In advance of the expected June mandate renewal of the UN mission in the DRC, MONUSCO, the Council is expected to receive the Secretary-General’s most recent report on MONUSCO. According to the UN Office for the Coordination of Humanitarian Affairs, one million people are currently displaced in North and South Kivu as a result of ongoing insecurity and the resumption of FARDC operations against the FDLR. Given the MONUSCO mandate to protect civilians, the Council should inquire into reporting on the impact of recent violence in the east of the country on the civilian population, particularly regarding displaced populations in South Kivu, with a specific inquiry into the status of women in these populations and their protection concerns. In its additional discussions regarding the situation created in North Kivu due to attacks by former elements of the CNDP under the alleged leadership of Bosco Ntaganda, the Security Council should strongly support the DRC government, including through assistance by MONUSCO, in arresting and surrendering him for trial before the ICC. The Council should also make sure that a comprehensive national security sector reform strategy is developed and implemented, ensuring that any integration of former armed group members into the FARDC is complemented with a proper and comprehensive screening and vetting mechanism.
The Council is expected to discuss the regular report of the UN mission in Libya, UNSMIL. As Libya prepares for elections in June, with the mandated support of UNSMIL, there is continued tension and occasional armed violence in the country. Given concerns regarding support for women’s participation – both as candidates and voters – in the expected elections, the Security Council should ensure the UNSMIL report details specific concerns regarding women’s participation, and provides recommendations for removing the remaining barriers to this participation.
The situation in Mali continues to be unstable and insecure in both the north and south of the country. Reports continue of rape and abduction, particularly of women and girls, by armed groups in the north. Political instability and violence continues in the capital. In its discussions regarding the situation in Mali, the Security Council should ensure it supports the full engagement of women in ongoing efforts for peaceful resolution in both areas of the country, and should ensure it enquires into and takes action on the specific rights and protection concerns of women. The Council should urge all parties to the conflict in the north of the country to immediately issue orders prohibiting mistreatment of persons in custody and prohibiting rape, pillage, and other violations of international humanitarian law, and should support monitoring and investigation of all human rights abuses.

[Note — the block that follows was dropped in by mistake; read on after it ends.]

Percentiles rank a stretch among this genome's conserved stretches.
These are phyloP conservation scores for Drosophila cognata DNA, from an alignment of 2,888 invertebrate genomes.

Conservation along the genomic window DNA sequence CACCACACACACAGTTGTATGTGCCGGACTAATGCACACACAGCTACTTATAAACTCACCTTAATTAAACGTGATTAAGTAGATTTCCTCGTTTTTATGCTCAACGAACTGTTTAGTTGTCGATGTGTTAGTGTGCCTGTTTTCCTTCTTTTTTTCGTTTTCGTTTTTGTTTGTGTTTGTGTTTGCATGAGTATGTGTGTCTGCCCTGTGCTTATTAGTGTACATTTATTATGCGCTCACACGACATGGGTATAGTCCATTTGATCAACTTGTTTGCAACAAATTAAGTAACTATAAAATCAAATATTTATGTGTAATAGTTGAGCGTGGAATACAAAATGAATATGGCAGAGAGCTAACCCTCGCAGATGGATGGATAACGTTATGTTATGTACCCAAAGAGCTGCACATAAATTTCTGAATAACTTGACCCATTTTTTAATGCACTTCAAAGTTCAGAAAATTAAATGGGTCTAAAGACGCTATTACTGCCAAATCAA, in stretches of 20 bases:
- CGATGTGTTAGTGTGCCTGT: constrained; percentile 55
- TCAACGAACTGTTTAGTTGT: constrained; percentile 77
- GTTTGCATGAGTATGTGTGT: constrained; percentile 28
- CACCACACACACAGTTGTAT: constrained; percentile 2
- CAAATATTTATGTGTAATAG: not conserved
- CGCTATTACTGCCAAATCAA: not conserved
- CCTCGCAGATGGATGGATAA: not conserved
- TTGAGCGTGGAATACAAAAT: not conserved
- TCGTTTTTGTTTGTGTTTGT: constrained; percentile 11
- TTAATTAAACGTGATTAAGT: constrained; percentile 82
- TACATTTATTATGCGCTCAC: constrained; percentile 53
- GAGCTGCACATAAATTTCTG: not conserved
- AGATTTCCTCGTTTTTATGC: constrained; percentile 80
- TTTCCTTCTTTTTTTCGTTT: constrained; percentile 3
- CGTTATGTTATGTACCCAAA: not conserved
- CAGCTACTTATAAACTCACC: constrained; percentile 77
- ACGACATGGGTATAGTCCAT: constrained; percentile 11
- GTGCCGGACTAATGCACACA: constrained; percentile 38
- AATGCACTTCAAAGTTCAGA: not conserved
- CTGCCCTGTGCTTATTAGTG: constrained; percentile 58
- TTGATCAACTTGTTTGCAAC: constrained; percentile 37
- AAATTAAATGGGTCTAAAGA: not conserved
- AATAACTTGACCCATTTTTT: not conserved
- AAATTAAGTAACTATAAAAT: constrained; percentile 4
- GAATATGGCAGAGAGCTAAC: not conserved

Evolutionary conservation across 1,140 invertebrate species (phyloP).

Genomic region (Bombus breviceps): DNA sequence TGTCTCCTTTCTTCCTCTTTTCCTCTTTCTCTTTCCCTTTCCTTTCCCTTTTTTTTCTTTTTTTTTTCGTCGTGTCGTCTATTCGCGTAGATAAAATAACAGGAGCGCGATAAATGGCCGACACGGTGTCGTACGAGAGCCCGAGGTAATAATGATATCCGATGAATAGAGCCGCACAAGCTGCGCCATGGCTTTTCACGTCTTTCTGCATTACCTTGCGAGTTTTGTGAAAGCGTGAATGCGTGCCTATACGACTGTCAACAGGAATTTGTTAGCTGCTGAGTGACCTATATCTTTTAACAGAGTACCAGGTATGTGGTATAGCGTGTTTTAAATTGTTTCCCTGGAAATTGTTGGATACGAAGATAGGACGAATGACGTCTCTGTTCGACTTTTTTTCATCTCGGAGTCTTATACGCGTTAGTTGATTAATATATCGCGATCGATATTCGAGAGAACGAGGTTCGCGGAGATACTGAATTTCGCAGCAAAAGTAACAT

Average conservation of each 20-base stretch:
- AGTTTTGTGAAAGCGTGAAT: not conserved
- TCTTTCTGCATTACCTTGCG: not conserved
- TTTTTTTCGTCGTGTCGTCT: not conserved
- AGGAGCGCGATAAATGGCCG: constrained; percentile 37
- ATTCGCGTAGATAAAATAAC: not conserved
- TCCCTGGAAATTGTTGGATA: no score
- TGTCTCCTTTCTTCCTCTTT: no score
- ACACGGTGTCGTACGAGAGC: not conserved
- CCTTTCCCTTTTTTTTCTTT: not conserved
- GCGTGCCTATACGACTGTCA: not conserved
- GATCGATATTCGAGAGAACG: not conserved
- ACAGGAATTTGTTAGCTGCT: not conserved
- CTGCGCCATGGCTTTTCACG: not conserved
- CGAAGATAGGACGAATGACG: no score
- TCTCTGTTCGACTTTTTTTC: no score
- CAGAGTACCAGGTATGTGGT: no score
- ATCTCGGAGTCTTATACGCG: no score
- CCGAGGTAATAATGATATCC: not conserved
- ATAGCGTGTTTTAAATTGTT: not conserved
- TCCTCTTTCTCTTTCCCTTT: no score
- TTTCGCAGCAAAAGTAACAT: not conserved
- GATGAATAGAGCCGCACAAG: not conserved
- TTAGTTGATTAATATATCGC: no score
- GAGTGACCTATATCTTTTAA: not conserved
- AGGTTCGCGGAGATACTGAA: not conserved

Council members are expected to visit the West African countries of Cote d’Ivoire, Sierra Leone, and Liberia. On this mission, the Council members should meet with women’s rights advocates and civil society to discuss the concerns and solutions these groups have regarding the future of their countries; ensure they bring these messages to the attention of government and UN leaders in other meetings on the mission; and ensure the final mission report details the women, peace and security elements of the current situation in these countries, including in recommendations for future Council action.
The Council is expected discuss the forthcoming report from the African Union mission in Somalia (AMISOM). Armed violence in southern Somalia still poses a grave threat to civilians and returning refugees from Kenya. Since the transition from al-Shabaab in early 2012, security has become worse in Beletweyne and Baidoa due to abusive security operations by allied forces and, in the case of Beletweyne, rising tensions between militias vying for control. In its discussions regarding the situation in Somalia, the Security Council should reiterate the imperative for all armed actors to protect civilians, including women and girls, in full compliance with international humanitarian law; publicly denounce refoulement whenever it is found to have occurred; and, in its review of the forthcoming report, inquire into information and analysis regarding women’s full participation in all efforts to find a political solution to the ongoing armed violence in Somalia.